Really, it was only his initials that were a reference to the King.

They could have changed those for QEII.

However, my base supposition was that there would be new designs for the new reign.

So my focus was really on why the bronze coins didn't change.


Your thoughts on the farthing make sense - and on the Britannia penny too.

So really that only left the half penny. Probably the design was considered too good to improve on.


My final question was in which month the 1953 coins were first issued into circulation.

I'm thinking here about how quickly any changed designs can be introduced for Charles III.

Or will a public competition be considered suitable and more democratic?

QEII's first designs were left to a small selected number of artists, I believe.
Visit the website of The Royal Mint Museum.

See: The Royal Mint Museum.

<k>

Quote from: FosseWay on November 06, 2022, 06:08:27 PMThat leaves the threepence. Why did they choose to "regress" from a new, non-heraldic design that did not need to be changed (no monogram, reference to India etc.) to a more traditional design using royal symbolism? I've no idea. Was there widespread public dislike of the thrift design?

In fact, the portcullis on the 3 pence represents the House of Commons, not royalty.

In 1967 the decimal penny was chosen to be the coin that would represent parliament.

When the Royal Mint Advisory Committee members were asked for a design suggestion for parliament, Prince Philip, the president of RMAC, facetiously replied "A hot air balloon!" In fact, the first decimal penny received a new portcullis design.
Visit the website of The Royal Mint Museum.

See: The Royal Mint Museum.

Deeman

Quote from: <k> on November 06, 2022, 06:27:59 PMIn 1967 the decimal penny was chosen to be the coin that would represent parliament.

Since 1967, the crowned portcullis has been used exclusively on House of Commons stationery replacing an oval device, which had been in use since the turn of the 20th century.

The portcullis was the badge of John Beaufort, Marquess of Dorset and Somerset (c.1371-1410), bastard son of John of Gaunt, Duke of Lancaster (1340-1399), and was subsequently adopted by his great-grandson, Henry Tudor (later Henry VII) whose mother was Lady Margaret Beaufort (1443-1509).


FosseWay

Quote from: <k> on November 06, 2022, 06:27:59 PMIn fact, the portcullis on the 3 pence represents the House of Commons, not royalty.
True, an important distinction.

However, it still represents the symbolism of the state in a similar way to designs that refer to royalty. When people complain about (or simply note) the conservatism of circulation coin design in the UK, I suspect they probably lump parliamentary symbolism into the same category as royal symbolism. The same is true of Britannia - she's a symbol of neither parliament nor the monarchy, but is nevertheless an often-cited example of stuck-in-the-mud design or the preservation of traditional design values, depending on your standpoint.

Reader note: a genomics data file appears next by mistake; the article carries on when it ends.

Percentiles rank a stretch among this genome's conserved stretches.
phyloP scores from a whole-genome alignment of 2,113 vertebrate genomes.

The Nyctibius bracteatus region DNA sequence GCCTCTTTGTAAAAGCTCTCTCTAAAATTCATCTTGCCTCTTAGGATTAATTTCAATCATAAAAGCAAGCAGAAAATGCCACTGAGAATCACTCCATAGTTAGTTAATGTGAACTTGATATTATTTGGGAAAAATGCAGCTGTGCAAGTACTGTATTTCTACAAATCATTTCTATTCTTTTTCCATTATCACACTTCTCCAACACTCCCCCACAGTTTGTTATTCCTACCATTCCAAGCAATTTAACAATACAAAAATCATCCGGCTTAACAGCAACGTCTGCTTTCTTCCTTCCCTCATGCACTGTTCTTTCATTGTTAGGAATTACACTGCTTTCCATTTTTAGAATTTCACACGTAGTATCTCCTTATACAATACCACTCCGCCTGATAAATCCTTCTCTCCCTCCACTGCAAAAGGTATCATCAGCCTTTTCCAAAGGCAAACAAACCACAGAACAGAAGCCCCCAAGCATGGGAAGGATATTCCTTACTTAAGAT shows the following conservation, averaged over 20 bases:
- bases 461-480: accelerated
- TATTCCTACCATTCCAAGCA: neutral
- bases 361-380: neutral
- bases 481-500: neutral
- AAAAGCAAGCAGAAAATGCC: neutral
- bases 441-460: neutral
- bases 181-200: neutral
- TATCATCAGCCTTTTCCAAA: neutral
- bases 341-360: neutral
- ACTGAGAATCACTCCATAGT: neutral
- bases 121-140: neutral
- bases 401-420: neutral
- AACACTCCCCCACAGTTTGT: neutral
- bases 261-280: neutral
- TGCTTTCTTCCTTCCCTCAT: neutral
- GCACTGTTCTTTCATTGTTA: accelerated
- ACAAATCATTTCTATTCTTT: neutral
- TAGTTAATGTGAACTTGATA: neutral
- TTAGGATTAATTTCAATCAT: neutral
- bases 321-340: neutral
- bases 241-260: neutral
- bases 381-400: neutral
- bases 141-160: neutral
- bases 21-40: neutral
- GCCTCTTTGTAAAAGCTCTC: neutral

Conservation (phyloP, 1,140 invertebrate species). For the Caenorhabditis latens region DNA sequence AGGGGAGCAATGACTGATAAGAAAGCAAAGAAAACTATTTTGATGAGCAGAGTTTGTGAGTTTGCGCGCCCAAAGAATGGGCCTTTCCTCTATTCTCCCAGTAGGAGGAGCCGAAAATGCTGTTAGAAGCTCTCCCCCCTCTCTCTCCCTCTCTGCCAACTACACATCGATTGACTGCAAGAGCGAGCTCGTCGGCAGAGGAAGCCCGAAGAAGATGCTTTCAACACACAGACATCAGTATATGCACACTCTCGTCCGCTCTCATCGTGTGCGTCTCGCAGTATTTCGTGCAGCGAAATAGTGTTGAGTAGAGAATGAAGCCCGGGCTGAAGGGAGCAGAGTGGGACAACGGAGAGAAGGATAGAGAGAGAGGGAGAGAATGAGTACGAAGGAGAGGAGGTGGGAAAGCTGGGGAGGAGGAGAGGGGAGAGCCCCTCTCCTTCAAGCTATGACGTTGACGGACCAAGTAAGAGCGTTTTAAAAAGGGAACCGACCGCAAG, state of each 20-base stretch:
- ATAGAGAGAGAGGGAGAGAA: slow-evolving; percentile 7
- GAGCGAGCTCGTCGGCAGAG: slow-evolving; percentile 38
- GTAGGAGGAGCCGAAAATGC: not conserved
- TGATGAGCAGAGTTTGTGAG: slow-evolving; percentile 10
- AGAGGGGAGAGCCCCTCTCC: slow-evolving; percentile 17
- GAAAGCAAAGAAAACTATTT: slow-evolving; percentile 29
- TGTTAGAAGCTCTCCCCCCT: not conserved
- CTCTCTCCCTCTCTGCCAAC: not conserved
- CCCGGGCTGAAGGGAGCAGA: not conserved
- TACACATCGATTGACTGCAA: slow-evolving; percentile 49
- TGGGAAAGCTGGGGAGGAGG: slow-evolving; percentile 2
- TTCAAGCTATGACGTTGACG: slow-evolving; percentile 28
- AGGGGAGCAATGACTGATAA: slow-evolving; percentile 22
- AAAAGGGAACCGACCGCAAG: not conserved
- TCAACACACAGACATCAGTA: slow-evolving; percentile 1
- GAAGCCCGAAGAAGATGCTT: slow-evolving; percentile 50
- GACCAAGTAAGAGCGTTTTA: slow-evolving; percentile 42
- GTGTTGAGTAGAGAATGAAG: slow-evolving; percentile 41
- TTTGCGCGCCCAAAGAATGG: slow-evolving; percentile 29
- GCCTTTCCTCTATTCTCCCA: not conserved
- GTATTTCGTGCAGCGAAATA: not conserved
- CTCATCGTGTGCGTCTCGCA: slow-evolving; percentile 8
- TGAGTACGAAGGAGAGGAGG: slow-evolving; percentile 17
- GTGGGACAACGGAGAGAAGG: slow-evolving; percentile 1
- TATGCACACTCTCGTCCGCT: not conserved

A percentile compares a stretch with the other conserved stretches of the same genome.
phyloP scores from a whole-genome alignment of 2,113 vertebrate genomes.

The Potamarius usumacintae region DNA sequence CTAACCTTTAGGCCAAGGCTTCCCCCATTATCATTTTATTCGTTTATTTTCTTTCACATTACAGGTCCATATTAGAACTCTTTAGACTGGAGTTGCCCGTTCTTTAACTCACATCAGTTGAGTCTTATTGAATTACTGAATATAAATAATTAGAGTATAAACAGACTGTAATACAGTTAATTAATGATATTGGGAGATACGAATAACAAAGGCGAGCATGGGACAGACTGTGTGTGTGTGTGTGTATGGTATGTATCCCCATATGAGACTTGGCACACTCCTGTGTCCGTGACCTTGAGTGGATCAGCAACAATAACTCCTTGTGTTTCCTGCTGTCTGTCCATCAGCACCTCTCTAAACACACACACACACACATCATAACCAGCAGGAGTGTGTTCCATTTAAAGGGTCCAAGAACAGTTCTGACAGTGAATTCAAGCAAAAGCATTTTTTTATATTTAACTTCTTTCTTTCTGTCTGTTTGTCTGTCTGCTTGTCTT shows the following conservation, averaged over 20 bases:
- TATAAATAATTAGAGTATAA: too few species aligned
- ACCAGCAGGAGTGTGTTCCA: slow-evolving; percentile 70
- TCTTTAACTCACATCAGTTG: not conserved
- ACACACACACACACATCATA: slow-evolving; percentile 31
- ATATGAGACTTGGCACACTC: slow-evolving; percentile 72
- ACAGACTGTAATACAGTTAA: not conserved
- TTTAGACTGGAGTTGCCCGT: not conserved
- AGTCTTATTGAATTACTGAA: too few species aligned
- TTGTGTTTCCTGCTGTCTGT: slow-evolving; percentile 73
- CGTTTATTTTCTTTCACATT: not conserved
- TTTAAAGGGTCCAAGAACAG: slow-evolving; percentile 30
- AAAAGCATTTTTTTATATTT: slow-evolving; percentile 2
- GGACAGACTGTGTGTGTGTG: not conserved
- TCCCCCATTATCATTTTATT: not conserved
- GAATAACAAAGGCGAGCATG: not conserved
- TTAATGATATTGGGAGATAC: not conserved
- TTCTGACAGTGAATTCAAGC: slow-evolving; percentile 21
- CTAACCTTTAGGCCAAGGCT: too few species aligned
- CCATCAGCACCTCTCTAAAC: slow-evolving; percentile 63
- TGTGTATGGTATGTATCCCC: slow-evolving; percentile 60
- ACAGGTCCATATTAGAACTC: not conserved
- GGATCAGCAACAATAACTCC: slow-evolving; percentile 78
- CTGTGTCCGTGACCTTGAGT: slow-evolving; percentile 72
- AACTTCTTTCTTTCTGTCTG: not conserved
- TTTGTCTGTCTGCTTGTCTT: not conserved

In that sense, the portcullis is much closer to the heraldry of the higher predecimal denominations than it is to the thrift or wren. 

<k>

Quote from: FosseWay on November 09, 2022, 07:15:20 PMthe portcullis is much closer to the heraldry of the higher predecimal denominations than it is to the thrift or wren.

With that I agree. I was simply pointing out that the portcullis is a parliamentary symbol and not a royal one.

However, Deeman mentioned that it is a crowned portcullis, so you could say it is a bit of both.


The UK is a constitutional monarchy, of course, so it has the two strands of royalty and parliament.

Occasionally the two have been at loggerheads, as we all know. Charles I, Cromwell, etc.


However, I would group all state, royal, parliamentary and allegorical symbols together.

After all, Britannia is allegorical and not heraldic.

The portcullis is not heraldic. However, these are all traditional state symbols.

Traditional and therefore conservative.


Ironside's decimal designs were definitely all conservative and included all those traditional elements.


So yes, I take your point.
Visit the website of The Royal Mint Museum.

See: The Royal Mint Museum.

Figleaf

The portcullis symbol is definitely heraldic and royal at least in origin. See here.

Peter
An unidentified coin is a piece of metal. An identified coin is a piece of history.